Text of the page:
[from Special Collections; original source unknown]

W&L Vote is for Coeducation

Vote for CoeducationThe historical decision for coeducation at Washington and Lee was met with mixed emotions by students, alumni, staff, and faculty. Scott Tilley believes the school will be forever changed, losing its cherished unique qualities with the breaking of the all-male tradition. Other emotional reactions included cheers by staff, faculty, and alumni that were described as pandemonium when they heard of the announcement at 12:50 p.m. on Saturday. No students planned on leaving the University despite their stark opposition to the decision. President Wilson planned to gradually grow the female population to 500 by 1995, comprising about one-third of the undergraduate population. To date, the female population comprises around one-half of the total undergraduate population, proving President Wilson’s success.

[from Special Collections; source unknown]

Influence

Screen-Shot-2014-04-28-at-10.40.57-AM The kickoff speaker for W&L’s 1988 Mock Democratic convention was the Reverend Jesse Jackson, a candidate for the Democratic nomination for president in 1984. During the talk, Jackson covered themes of economic recovery, human rights, and civil rights. Though many did not agree with Jackson’s ideology, most agreed with the notion that Jackson helped students to become more politically aware. With the opportunity to attend Jackson’s lecture, women of W&L can be inspired and  better empowered to make a political change.

W&L Welcomes Women

picture_14Following the trustees’ 17-7 decision that led to Washington and Lee University to become coeducational, 2,369 prospective students applied to the university–a record number. It led to the highest selectivity in the admissions process that the institution had ever seen. The academic standards of W&L were well on the rise. The University also added more activities to Orientation Week that focused on entertainment as opposed to an academic-centered curriculum for the week. The University threw a mock cocktail party, dubbed “mocktail” for the freshman class during their first week.

[from Special Collections; original source unknown]

Women Expect Tension at First, Acceptance Later

picture_13Incoming freshman Kim Fainter voiced her opinion on being part of the first coed class at Washington and Lee. Although she does not fear attending a previously all-male institution, she anticipates tension between the women and upperclass men. Fainter worked as a cashier at Kroger in Lexington and met many of the men before attending the University.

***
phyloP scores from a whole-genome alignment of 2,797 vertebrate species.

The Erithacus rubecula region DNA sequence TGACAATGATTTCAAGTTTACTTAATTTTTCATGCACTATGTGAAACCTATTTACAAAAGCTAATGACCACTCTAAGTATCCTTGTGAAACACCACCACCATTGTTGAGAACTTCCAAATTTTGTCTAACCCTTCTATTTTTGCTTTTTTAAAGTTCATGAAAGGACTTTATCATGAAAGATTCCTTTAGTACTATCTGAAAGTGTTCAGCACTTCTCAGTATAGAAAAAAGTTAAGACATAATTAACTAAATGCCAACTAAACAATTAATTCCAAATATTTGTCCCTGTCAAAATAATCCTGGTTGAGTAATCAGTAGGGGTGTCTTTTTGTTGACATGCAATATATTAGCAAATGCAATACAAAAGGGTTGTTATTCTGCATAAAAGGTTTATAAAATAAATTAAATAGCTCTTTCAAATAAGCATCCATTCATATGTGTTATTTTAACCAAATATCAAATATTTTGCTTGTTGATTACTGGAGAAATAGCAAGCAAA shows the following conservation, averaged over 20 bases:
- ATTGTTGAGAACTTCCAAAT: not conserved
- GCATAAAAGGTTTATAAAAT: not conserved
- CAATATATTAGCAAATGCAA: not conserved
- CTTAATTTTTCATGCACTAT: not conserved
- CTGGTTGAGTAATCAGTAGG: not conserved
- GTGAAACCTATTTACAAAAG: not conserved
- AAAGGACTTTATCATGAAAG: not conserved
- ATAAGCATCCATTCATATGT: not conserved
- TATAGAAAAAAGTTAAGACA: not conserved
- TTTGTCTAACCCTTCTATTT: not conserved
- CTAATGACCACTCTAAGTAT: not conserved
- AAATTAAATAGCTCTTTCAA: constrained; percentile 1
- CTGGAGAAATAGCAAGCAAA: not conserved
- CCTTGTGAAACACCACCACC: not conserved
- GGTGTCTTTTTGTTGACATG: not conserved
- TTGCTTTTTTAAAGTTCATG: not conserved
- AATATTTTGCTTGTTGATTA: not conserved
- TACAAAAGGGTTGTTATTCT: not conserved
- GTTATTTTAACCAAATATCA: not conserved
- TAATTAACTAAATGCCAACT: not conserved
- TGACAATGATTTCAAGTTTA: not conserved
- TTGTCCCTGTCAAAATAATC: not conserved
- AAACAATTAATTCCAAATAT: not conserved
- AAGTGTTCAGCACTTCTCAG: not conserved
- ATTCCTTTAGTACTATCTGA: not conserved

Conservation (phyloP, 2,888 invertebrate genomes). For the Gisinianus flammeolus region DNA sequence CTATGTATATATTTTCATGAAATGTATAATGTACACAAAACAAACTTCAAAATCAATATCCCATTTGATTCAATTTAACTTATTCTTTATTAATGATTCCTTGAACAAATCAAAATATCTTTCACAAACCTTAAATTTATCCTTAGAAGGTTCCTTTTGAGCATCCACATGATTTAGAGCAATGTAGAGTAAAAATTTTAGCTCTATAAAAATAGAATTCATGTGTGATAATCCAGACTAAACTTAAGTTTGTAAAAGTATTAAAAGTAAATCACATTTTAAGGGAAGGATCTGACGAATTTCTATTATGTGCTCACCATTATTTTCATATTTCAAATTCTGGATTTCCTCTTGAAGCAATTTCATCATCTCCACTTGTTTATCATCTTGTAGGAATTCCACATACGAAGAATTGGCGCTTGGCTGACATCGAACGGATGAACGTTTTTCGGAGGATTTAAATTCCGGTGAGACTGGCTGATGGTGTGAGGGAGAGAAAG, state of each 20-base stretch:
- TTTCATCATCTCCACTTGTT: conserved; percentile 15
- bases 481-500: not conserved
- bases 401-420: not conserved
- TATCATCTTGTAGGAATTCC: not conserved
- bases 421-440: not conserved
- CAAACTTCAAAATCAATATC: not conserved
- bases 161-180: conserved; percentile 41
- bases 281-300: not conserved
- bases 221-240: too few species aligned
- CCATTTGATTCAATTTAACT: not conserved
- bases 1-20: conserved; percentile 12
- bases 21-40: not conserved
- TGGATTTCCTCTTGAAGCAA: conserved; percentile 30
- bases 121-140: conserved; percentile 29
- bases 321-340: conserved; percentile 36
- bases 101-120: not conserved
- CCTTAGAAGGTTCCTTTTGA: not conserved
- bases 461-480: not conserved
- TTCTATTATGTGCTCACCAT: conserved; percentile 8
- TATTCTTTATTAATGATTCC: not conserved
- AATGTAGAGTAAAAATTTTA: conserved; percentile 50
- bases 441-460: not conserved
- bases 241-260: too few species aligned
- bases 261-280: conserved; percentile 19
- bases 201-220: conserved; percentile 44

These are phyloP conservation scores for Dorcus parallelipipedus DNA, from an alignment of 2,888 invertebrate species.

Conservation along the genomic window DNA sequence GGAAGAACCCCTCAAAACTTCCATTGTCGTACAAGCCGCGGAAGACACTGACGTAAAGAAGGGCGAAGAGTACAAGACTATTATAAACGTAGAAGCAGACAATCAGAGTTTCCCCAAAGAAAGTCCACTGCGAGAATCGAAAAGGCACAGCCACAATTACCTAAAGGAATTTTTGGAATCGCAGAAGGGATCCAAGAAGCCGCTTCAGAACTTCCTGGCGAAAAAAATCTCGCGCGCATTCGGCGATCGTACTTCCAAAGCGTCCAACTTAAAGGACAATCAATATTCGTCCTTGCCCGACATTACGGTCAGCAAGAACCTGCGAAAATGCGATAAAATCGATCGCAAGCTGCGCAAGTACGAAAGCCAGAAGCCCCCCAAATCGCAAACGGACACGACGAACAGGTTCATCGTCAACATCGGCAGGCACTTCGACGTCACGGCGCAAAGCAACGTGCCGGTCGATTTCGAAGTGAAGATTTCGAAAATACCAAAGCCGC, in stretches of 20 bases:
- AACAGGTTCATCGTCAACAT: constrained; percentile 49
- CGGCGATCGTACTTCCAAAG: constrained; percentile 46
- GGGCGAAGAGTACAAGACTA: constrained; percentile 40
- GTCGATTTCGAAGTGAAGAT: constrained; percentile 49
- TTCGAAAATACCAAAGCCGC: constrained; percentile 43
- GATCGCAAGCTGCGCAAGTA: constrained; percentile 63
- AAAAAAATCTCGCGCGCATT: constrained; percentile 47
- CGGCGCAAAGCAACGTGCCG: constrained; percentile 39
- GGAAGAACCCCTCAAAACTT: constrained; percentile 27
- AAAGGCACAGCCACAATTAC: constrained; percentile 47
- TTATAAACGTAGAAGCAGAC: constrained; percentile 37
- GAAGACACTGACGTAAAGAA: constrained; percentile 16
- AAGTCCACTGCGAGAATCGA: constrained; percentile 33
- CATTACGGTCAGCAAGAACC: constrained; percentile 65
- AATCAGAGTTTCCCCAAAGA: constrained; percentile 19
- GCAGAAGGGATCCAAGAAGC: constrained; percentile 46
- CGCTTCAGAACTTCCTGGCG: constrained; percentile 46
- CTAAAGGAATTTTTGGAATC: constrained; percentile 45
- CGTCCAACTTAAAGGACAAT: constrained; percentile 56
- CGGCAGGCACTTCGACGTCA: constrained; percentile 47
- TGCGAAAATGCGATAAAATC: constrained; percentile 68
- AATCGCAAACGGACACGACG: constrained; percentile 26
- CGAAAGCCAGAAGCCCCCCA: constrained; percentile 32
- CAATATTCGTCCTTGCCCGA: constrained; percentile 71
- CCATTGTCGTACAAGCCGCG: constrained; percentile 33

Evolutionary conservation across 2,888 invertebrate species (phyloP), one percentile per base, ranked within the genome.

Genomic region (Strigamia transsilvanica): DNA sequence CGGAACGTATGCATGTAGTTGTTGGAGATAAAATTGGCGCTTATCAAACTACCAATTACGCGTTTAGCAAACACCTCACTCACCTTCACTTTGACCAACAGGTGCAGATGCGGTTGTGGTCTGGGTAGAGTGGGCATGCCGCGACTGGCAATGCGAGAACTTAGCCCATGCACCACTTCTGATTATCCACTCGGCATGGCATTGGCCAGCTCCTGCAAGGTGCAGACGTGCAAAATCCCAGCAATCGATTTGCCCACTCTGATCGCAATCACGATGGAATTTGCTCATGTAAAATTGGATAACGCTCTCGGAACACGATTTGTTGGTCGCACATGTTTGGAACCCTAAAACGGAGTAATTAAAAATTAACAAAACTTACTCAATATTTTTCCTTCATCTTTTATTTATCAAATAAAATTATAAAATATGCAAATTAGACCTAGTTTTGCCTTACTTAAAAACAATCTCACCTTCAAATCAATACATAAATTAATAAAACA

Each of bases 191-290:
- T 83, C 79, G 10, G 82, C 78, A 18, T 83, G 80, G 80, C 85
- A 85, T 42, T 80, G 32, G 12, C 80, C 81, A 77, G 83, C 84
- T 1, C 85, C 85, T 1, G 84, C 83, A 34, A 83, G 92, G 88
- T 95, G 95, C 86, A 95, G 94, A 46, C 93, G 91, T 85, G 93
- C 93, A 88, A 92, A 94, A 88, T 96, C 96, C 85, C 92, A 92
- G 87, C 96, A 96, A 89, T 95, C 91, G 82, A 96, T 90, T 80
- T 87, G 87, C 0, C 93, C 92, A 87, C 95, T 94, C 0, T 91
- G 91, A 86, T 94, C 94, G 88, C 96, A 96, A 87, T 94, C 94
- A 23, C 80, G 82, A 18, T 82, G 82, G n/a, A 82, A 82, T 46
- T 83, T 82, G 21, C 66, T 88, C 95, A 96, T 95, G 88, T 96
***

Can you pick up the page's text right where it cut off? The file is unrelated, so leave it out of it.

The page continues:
[from Special Collections; original source unknown]

Pioneers

Screen-Shot-2014-05-06-at-6.16.45-PMThe first Women’s Tennis team at Washington and Lee University began in 1987. They faced tough competition and saddening losses to some of the best teams in the Old Dominion Athletic Conference. However, the championship demonstrated that the women improved drastically throughout their season, coming out ahead of Roanoke, who beat the Women’s team 8-1 earlier in the season. They set an example of capability and determination for female sports at Washington and Lee.

Friendship

Screen-Shot-2014-05-06-at-6.29.39-PM-1024x840By 1987, lasting friendships existed among male and female students of Washington and Lee University. Initially, many males resented the coeducation decision, especially its effect on their social environment.  Here, Colleen Ryan, Nelly Greene, and Michael Higganbotham share a delightful dinner in Evans.

Raising The Bar

Screen-Shot-2014-05-06-at-6.25.03-PM-1024x660The introduction of females at Washington and Lee University was quickly followed by their involvement in extracurriculars. The Glee Club, University Chorus, and Southern Comfort all performed on the 1987 Alumni Weekend for over 500 alumni from ten reunion classes ranging from the years 1937 to 1982. They contributed to the vocal range accessible by these groups as well as narrowing down the members to only the most qualified.

Leadership